Supreme Court Rules Against Aereo

And rules that police need a warrant to search your phone
By Kevin Spak,  Newser Staff
Posted Jun 25, 2014 10:04 AM CDT
Supreme Court Rules Against Aereo
Videojournalists set up outside of the U.S. Supreme Court, April 22, 2104.   (AP Photo/J. David Ake)

The Supreme Court today delivered a major victory for broadcasters by ruling 6-3 that Aereo violated their copyright. Aereo uses thousands of TV antennas to stream content that's freely broadcast over the airwaves to users, who can also choose to record shows to watch later. The ruling may effectively destroy the company—top investor Barry Diller has previously said there was "no plan B" if it lost, CNN Money points out.

Conservatives Antonin Scalia, Samuel Alito, and Clarence Thomas cast the dissenting votes. During oral arguments the court had worried that ruling against Aereo would harm the fledgling cloud computing industry, but in his majority opinion, Stephen Breyer said the court did not intend to question cloud computing as a whole, the AP reports. You can read more about the case and its specifics here. In other high court news:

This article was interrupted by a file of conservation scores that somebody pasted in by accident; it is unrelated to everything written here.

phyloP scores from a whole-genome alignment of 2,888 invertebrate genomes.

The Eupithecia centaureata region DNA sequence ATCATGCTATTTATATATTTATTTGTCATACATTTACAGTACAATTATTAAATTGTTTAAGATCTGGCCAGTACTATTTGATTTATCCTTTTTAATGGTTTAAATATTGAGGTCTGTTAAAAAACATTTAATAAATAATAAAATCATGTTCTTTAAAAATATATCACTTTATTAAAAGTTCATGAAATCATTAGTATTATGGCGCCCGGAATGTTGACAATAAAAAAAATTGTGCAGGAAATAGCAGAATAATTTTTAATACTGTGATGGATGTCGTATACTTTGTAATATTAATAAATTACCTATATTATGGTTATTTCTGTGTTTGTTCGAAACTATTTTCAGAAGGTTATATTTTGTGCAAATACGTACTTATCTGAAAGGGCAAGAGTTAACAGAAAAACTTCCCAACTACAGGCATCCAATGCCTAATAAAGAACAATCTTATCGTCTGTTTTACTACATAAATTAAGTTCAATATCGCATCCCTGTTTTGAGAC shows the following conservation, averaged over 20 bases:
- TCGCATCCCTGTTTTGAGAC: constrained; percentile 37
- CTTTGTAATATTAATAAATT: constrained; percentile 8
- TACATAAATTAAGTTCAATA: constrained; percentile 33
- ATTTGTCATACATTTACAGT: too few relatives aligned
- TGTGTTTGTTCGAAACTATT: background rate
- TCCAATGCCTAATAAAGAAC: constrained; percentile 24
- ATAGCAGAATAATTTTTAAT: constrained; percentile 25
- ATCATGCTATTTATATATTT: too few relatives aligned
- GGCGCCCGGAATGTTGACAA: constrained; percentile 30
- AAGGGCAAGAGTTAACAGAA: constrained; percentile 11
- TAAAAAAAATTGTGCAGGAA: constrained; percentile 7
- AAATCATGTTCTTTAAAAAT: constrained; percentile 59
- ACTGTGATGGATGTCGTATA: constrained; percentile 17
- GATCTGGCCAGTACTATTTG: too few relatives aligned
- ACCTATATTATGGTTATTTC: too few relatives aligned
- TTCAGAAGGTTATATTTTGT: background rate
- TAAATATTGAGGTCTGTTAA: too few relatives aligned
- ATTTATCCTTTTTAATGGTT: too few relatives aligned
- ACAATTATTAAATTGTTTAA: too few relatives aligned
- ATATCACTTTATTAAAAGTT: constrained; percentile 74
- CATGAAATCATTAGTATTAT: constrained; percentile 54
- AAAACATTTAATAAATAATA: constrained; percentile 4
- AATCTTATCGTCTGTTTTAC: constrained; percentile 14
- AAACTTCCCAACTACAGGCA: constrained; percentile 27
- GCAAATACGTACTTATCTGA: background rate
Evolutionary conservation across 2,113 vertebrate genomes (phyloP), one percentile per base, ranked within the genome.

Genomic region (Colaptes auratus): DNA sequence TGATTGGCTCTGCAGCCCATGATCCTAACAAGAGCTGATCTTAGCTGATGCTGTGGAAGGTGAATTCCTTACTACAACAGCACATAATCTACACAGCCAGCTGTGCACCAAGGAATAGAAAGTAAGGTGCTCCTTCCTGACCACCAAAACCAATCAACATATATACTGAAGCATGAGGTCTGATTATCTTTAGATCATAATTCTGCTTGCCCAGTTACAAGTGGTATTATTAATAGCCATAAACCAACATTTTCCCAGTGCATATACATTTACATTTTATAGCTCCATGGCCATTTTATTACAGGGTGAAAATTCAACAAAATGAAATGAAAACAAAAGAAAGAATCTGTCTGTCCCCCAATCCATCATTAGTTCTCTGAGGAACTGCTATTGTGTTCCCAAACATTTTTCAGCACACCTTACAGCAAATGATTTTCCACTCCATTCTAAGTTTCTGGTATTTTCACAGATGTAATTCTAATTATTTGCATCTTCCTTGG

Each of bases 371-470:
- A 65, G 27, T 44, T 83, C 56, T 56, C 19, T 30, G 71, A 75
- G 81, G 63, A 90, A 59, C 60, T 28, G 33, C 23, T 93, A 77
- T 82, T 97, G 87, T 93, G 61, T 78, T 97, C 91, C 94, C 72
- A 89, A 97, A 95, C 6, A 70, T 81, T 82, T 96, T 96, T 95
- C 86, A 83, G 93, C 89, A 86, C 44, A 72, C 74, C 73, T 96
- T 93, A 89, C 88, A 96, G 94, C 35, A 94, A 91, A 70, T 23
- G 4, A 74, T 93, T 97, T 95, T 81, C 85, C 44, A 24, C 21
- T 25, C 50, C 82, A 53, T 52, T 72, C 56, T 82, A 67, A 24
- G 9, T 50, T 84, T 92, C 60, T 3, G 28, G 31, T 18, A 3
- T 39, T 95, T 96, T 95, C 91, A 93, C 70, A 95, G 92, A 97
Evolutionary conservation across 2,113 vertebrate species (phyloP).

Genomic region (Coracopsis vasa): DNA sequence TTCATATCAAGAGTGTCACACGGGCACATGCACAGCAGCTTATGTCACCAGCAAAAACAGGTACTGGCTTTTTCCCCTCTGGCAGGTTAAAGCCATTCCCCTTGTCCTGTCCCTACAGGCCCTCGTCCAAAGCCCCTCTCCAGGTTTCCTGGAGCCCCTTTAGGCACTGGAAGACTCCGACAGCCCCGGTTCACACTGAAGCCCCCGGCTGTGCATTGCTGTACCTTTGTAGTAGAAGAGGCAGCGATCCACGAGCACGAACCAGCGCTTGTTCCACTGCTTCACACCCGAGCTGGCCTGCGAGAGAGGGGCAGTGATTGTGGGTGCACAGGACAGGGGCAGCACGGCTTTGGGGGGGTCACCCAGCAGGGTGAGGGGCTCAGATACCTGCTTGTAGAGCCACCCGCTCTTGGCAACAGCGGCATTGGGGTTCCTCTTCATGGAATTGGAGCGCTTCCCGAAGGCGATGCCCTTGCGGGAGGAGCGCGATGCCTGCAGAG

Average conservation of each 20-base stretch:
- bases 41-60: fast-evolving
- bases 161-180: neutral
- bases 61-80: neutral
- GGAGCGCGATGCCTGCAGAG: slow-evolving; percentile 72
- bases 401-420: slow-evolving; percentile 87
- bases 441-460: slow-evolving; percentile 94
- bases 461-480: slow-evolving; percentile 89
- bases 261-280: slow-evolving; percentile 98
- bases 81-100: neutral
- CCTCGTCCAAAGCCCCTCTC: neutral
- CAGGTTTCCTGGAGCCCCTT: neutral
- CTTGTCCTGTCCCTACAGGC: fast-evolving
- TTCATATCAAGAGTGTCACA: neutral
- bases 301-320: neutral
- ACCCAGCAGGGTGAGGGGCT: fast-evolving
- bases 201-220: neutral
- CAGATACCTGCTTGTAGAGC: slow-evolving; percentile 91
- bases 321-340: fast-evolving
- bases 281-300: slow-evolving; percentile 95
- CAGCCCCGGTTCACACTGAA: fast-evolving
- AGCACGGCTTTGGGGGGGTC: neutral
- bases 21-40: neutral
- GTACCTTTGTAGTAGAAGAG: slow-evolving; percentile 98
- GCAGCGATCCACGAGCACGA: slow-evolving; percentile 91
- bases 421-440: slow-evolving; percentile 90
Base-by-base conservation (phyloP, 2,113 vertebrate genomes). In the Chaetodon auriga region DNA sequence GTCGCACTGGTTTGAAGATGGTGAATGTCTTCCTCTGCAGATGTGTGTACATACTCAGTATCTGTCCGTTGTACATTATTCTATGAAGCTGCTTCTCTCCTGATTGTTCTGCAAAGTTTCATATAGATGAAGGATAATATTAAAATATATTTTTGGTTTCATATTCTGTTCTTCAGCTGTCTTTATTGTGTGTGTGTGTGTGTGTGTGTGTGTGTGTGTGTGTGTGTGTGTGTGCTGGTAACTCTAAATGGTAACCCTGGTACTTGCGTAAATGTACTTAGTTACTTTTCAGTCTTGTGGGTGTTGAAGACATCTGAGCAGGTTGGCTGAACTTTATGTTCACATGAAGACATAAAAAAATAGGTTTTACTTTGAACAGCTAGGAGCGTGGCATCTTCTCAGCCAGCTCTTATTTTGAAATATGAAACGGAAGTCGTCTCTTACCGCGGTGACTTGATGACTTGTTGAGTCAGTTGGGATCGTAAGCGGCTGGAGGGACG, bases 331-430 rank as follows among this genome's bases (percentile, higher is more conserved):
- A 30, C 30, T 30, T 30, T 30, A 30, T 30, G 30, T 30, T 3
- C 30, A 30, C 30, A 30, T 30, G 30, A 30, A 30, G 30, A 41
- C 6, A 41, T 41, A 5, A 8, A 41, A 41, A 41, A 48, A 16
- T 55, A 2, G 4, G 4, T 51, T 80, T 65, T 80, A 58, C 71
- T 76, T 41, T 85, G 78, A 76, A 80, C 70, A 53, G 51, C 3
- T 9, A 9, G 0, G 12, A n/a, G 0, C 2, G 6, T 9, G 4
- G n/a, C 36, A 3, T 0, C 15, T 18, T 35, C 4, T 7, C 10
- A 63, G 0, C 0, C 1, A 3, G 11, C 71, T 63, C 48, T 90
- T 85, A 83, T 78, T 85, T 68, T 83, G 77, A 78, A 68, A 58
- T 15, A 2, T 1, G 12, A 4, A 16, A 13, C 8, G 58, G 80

• The court ruled that police must get a search warrant before looking through the phones of people they arrest, overriding an earlier ruling that police could examine anything found in a suspect's pockets. John Roberts said phones deserve a special exception. "Modern cellphones are not just another technological convenience," he wrote. "With all they contain and all they may reveal, they hold for many Americans the privacies of life."
  • The court unanimously ruled that Fifth Third Bancorp could be sued for irresponsibly investing its employees' retirement funds in its own falling stock.
(More Aereo stories.)

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